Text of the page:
April 17, 2014

Ocracoke Health Center addresses islanders’
concerns about after-hours care

The Ocracoke Health Center staff and board members at a public meeting Monday night addressed islanders’ concerns about the discontinuation of after-hours care.

That is one of the changes in how the center will operate as of June 2. New expanded hours for the center will be from 8 a.m. to noon and 1 to 7 p.m. Monday through Friday and from 9 a.m. to 1 p.m. Saturdays. But there will be no on-call providers after clinic hours.

Cheryl Ballance, CEO of the nonprofit center, explained at the meeting attended by about 50 islanders how the loss of state funding, learning more about risk management, and the receipt of a federal grant last year prompted changes in its operation.

Although there will be limited after-hours coverage during the weekends, a triage nurse will advise patients after hours over the phone. That number is 252-928-SICK.  After someone calls this line, the nurse will send a report to the health center for next-day follow-up.

Many in the audience, while asking questions about center operations, were concerned about after-hours changes, but Ballance stressed that the health center is a private, family practice business. Persons with a medical emergency must call 911.

“None of us are trained or qualified for that,” Ballance said. “The Ocracoke Health Center is not an end point for any emergency issue.”

Health Center Board Chair Susan Pentz pointed out that were it not for having received a federal grant, the health center was looking at closing.

“The medicine world has changed,” she said. “We changed hours, but we added hours. We got a grant from the federal government and we have to go by their rules.”

Ballance explained that upon scrutinizing the statistics over the last three years, only seven percent of the total visits were for after-hours.  The price tag for having one of the two providers—Dr. Erin Baker and, formerly, Gail Covington, a nurse practitioner who now staffs the Hatteras Health Center--on-call was costing the center over $227,000 per year.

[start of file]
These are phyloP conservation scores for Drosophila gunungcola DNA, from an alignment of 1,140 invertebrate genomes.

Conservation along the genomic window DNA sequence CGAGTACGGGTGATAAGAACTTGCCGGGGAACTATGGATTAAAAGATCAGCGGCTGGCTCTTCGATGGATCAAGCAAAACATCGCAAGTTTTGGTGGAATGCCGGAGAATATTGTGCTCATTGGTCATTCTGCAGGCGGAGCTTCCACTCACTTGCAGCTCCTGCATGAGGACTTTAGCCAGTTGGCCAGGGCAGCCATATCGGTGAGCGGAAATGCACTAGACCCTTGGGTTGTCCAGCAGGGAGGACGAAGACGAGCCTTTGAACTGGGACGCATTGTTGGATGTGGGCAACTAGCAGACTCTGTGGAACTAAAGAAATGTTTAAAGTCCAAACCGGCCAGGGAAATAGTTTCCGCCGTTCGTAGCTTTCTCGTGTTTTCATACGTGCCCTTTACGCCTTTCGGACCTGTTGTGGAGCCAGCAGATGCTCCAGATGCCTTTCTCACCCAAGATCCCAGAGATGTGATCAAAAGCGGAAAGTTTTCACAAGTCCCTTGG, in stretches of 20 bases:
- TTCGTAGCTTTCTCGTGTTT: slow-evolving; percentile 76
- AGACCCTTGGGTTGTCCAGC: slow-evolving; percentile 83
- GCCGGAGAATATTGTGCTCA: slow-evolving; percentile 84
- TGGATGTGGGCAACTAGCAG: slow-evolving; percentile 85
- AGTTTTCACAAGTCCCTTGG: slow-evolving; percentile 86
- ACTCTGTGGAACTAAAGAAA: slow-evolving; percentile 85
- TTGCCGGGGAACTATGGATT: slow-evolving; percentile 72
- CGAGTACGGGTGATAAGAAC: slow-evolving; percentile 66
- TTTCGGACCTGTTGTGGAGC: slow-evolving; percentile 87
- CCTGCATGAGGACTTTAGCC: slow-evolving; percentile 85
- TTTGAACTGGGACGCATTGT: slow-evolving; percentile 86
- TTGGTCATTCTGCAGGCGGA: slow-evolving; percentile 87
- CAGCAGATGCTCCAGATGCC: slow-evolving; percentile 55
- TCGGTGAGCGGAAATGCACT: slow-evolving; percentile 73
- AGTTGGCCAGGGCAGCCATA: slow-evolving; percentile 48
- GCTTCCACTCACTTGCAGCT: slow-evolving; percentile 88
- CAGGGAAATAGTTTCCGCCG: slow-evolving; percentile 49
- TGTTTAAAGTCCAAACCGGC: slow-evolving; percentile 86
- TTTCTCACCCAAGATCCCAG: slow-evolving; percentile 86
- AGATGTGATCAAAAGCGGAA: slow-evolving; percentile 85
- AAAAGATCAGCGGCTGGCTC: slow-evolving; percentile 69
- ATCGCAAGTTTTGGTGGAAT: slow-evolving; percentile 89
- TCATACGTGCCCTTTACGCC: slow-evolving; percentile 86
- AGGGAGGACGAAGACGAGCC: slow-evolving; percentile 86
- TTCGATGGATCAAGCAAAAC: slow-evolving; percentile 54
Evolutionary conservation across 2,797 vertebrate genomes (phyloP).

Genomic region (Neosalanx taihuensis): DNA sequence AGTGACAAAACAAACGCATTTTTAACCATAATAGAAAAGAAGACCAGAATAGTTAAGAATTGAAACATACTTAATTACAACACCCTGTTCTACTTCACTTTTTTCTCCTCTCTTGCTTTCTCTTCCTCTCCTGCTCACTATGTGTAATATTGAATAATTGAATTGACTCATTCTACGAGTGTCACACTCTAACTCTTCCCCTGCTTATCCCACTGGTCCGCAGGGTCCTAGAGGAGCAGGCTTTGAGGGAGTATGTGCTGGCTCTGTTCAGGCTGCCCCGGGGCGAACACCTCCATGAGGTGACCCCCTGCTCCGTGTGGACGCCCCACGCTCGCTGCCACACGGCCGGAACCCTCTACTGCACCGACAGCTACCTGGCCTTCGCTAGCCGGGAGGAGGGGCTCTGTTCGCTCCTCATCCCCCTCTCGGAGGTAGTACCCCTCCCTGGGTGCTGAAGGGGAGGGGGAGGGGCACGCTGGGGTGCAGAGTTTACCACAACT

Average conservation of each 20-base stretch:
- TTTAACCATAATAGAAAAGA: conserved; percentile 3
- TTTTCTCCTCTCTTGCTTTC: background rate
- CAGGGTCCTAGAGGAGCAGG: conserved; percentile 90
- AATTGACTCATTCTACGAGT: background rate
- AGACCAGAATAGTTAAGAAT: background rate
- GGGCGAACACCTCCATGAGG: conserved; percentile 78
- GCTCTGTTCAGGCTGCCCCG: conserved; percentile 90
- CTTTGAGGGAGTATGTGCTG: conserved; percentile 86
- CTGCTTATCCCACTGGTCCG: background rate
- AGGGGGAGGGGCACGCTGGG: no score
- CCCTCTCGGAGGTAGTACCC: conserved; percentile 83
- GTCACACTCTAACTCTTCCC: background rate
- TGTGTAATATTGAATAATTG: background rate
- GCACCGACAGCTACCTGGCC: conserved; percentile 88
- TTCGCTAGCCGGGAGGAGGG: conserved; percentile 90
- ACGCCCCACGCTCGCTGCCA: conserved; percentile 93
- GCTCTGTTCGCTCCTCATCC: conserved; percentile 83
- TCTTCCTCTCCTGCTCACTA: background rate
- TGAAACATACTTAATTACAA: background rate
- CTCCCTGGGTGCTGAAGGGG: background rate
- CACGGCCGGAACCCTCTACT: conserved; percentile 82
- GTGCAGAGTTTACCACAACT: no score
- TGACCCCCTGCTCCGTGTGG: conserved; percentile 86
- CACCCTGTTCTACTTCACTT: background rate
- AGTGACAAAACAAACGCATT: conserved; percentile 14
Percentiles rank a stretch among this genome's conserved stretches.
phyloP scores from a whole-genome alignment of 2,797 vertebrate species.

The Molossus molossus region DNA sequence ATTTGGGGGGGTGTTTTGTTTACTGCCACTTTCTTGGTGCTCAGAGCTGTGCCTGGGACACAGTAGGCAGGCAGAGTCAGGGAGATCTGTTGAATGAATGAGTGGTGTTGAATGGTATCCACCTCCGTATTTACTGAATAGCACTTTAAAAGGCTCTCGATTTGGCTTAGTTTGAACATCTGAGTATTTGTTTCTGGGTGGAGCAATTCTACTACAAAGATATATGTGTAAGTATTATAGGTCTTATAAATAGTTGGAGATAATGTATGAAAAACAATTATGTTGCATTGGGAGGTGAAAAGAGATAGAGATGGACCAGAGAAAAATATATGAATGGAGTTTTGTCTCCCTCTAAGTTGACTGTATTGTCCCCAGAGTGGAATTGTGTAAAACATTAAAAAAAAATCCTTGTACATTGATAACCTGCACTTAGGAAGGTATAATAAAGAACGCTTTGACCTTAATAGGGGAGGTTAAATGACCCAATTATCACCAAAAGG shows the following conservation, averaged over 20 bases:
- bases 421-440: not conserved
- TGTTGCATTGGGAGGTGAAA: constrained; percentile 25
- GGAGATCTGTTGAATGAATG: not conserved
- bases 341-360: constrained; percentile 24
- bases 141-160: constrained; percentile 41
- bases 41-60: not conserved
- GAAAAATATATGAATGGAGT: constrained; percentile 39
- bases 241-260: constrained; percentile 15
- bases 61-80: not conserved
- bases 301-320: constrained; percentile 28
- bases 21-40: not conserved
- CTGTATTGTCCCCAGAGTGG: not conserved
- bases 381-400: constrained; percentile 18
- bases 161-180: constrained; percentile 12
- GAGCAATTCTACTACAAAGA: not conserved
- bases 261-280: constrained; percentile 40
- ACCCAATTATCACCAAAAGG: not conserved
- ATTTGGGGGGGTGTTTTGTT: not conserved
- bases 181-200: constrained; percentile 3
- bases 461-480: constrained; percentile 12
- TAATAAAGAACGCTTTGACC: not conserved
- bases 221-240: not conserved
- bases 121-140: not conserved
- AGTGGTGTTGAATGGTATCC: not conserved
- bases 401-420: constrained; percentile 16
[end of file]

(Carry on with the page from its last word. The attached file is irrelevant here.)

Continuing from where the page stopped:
Income from all sources—even a large grant from Hyde County Occupancy Tax--was not covering those and all of the other costs, she said.  So the decision was made to seek federal health center status, expand hours, and hire a nurse triage service for after-hours. 

In addition, and according to the federal grant requirements, the health center is planning to eventually have pharmacy and dental services.

As for emergency services, Justin Gibbs, the director of EMS services in Hyde County, who attended along with Bill Rich, county manager, said that there is one paramedic on the island and three EMTs at all times. A gap in service in the off-season arises when the paramedic has to accompany a patient to Nags Head via ambulance in a six-hour round trip, which leaves the island without a paramedic.  From Memorial Day to Labor Day, there is a second paramedic and ambulance on the island, Gibbs said.

Paramedics can administer oxygen and insert intravenous medicines, Gibbs said. Only physicians can do sutures or surgery. Currently, the island’s paramedic cannot administer the drugs used to stop heart attacks or strokes, but Gibbs said the island paramedic is working toward being able to do that by July 1.

Rich noted that if the health center is not asking the Occupancy Tax Board for as much as it has been, perhaps some of that money could go toward enhancing EMS services on the island.

“You can go to a hospital over on the mainland,” noted Martha Garrish. “We’re literally stuck on an island.”

And that is the next step, Pentz said--to coordinate with Hyde County for enhanced emergency medical services.

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